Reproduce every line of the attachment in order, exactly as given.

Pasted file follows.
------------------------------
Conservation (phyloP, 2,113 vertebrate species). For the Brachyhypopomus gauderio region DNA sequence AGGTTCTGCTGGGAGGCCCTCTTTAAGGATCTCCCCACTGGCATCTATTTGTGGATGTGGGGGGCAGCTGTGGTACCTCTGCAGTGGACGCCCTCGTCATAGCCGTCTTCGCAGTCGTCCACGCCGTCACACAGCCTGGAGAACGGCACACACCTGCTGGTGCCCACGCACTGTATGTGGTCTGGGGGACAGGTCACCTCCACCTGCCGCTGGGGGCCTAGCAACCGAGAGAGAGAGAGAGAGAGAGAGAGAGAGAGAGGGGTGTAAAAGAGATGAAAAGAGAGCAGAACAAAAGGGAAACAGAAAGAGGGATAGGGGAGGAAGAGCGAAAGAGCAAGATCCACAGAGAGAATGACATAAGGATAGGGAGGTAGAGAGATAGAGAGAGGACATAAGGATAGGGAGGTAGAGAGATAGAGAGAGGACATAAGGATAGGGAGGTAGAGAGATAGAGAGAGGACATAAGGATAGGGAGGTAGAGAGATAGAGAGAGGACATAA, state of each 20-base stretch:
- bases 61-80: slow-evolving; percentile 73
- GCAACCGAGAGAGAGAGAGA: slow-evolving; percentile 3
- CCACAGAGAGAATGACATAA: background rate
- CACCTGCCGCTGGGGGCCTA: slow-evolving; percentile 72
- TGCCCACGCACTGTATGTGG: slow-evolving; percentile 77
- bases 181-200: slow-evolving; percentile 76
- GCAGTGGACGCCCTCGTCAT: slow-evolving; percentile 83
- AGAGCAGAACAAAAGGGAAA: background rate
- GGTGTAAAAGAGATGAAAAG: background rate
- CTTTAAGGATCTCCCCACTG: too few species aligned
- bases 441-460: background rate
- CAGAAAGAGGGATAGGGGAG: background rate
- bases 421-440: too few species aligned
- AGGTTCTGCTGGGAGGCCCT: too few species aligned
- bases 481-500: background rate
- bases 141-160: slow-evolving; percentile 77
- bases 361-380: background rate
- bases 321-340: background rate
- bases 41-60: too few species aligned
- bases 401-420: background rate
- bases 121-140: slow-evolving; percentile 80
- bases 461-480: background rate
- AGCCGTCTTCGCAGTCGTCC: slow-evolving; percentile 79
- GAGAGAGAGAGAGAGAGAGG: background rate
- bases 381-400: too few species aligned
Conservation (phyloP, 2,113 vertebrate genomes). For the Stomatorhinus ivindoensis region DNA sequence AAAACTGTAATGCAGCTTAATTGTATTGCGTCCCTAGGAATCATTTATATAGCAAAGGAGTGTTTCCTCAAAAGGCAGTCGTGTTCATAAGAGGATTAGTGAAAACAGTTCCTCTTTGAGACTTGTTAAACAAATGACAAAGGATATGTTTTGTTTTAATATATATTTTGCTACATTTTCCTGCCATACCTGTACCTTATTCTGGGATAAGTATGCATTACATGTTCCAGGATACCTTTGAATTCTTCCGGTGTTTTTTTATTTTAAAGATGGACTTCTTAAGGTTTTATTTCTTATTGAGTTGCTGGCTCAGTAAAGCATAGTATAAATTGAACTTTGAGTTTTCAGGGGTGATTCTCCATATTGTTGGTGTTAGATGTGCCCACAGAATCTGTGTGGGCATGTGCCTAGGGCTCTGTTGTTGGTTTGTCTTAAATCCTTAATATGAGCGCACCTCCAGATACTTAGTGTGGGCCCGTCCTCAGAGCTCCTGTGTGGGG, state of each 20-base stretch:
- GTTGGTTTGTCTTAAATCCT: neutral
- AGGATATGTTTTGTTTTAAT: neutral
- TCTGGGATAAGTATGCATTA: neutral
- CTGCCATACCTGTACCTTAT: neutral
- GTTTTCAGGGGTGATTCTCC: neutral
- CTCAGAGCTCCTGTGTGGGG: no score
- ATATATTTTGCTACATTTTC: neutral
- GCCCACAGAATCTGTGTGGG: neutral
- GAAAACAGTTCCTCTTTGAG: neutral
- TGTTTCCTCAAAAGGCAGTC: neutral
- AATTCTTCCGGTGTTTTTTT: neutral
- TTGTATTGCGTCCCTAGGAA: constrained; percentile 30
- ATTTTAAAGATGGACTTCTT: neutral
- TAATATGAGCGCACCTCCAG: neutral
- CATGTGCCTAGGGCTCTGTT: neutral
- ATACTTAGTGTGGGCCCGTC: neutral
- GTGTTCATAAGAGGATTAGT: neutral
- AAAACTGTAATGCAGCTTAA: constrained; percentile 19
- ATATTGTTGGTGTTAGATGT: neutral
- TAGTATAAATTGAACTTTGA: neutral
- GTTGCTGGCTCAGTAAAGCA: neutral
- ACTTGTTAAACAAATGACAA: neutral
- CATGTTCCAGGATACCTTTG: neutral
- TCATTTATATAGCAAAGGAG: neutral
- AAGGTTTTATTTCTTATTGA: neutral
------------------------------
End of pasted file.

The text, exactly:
Conservation (phyloP, 2,113 vertebrate species). For the Brachyhypopomus gauderio region DNA sequence AGGTTCTGCTGGGAGGCCCTCTTTAAGGATCTCCCCACTGGCATCTATTTGTGGATGTGGGGGGCAGCTGTGGTACCTCTGCAGTGGACGCCCTCGTCATAGCCGTCTTCGCAGTCGTCCACGCCGTCACACAGCCTGGAGAACGGCACACACCTGCTGGTGCCCACGCACTGTATGTGGTCTGGGGGACAGGTCACCTCCACCTGCCGCTGGGGGCCTAGCAACCGAGAGAGAGAGAGAGAGAGAGAGAGAGAGAGAGGGGTGTAAAAGAGATGAAAAGAGAGCAGAACAAAAGGGAAACAGAAAGAGGGATAGGGGAGGAAGAGCGAAAGAGCAAGATCCACAGAGAGAATGACATAAGGATAGGGAGGTAGAGAGATAGAGAGAGGACATAAGGATAGGGAGGTAGAGAGATAGAGAGAGGACATAAGGATAGGGAGGTAGAGAGATAGAGAGAGGACATAAGGATAGGGAGGTAGAGAGATAGAGAGAGGACATAA, state of each 20-base stretch:
- bases 61-80: slow-evolving; percentile 73
- GCAACCGAGAGAGAGAGAGA: slow-evolving; percentile 3
- CCACAGAGAGAATGACATAA: background rate
- CACCTGCCGCTGGGGGCCTA: slow-evolving; percentile 72
- TGCCCACGCACTGTATGTGG: slow-evolving; percentile 77
- bases 181-200: slow-evolving; percentile 76
- GCAGTGGACGCCCTCGTCAT: slow-evolving; percentile 83
- AGAGCAGAACAAAAGGGAAA: background rate
- GGTGTAAAAGAGATGAAAAG: background rate
- CTTTAAGGATCTCCCCACTG: too few species aligned
- bases 441-460: background rate
- CAGAAAGAGGGATAGGGGAG: background rate
- bases 421-440: too few species aligned
- AGGTTCTGCTGGGAGGCCCT: too few species aligned
- bases 481-500: background rate
- bases 141-160: slow-evolving; percentile 77
- bases 361-380: background rate
- bases 321-340: background rate
- bases 41-60: too few species aligned
- bases 401-420: background rate
- bases 121-140: slow-evolving; percentile 80
- bases 461-480: background rate
- AGCCGTCTTCGCAGTCGTCC: slow-evolving; percentile 79
- GAGAGAGAGAGAGAGAGAGG: background rate
- bases 381-400: too few species aligned
Conservation (phyloP, 2,113 vertebrate genomes). For the Stomatorhinus ivindoensis region DNA sequence AAAACTGTAATGCAGCTTAATTGTATTGCGTCCCTAGGAATCATTTATATAGCAAAGGAGTGTTTCCTCAAAAGGCAGTCGTGTTCATAAGAGGATTAGTGAAAACAGTTCCTCTTTGAGACTTGTTAAACAAATGACAAAGGATATGTTTTGTTTTAATATATATTTTGCTACATTTTCCTGCCATACCTGTACCTTATTCTGGGATAAGTATGCATTACATGTTCCAGGATACCTTTGAATTCTTCCGGTGTTTTTTTATTTTAAAGATGGACTTCTTAAGGTTTTATTTCTTATTGAGTTGCTGGCTCAGTAAAGCATAGTATAAATTGAACTTTGAGTTTTCAGGGGTGATTCTCCATATTGTTGGTGTTAGATGTGCCCACAGAATCTGTGTGGGCATGTGCCTAGGGCTCTGTTGTTGGTTTGTCTTAAATCCTTAATATGAGCGCACCTCCAGATACTTAGTGTGGGCCCGTCCTCAGAGCTCCTGTGTGGGG, state of each 20-base stretch:
- GTTGGTTTGTCTTAAATCCT: neutral
- AGGATATGTTTTGTTTTAAT: neutral
- TCTGGGATAAGTATGCATTA: neutral
- CTGCCATACCTGTACCTTAT: neutral
- GTTTTCAGGGGTGATTCTCC: neutral
- CTCAGAGCTCCTGTGTGGGG: no score
- ATATATTTTGCTACATTTTC: neutral
- GCCCACAGAATCTGTGTGGG: neutral
- GAAAACAGTTCCTCTTTGAG: neutral
- TGTTTCCTCAAAAGGCAGTC: neutral
- AATTCTTCCGGTGTTTTTTT: neutral
- TTGTATTGCGTCCCTAGGAA: constrained; percentile 30
- ATTTTAAAGATGGACTTCTT: neutral
- TAATATGAGCGCACCTCCAG: neutral
- CATGTGCCTAGGGCTCTGTT: neutral
- ATACTTAGTGTGGGCCCGTC: neutral
- GTGTTCATAAGAGGATTAGT: neutral
- AAAACTGTAATGCAGCTTAA: constrained; percentile 19
- ATATTGTTGGTGTTAGATGT: neutral
- TAGTATAAATTGAACTTTGA: neutral
- GTTGCTGGCTCAGTAAAGCA: neutral
- ACTTGTTAAACAAATGACAA: neutral
- CATGTTCCAGGATACCTTTG: neutral
- TCATTTATATAGCAAAGGAG: neutral
- AAGGTTTTATTTCTTATTGA: neutral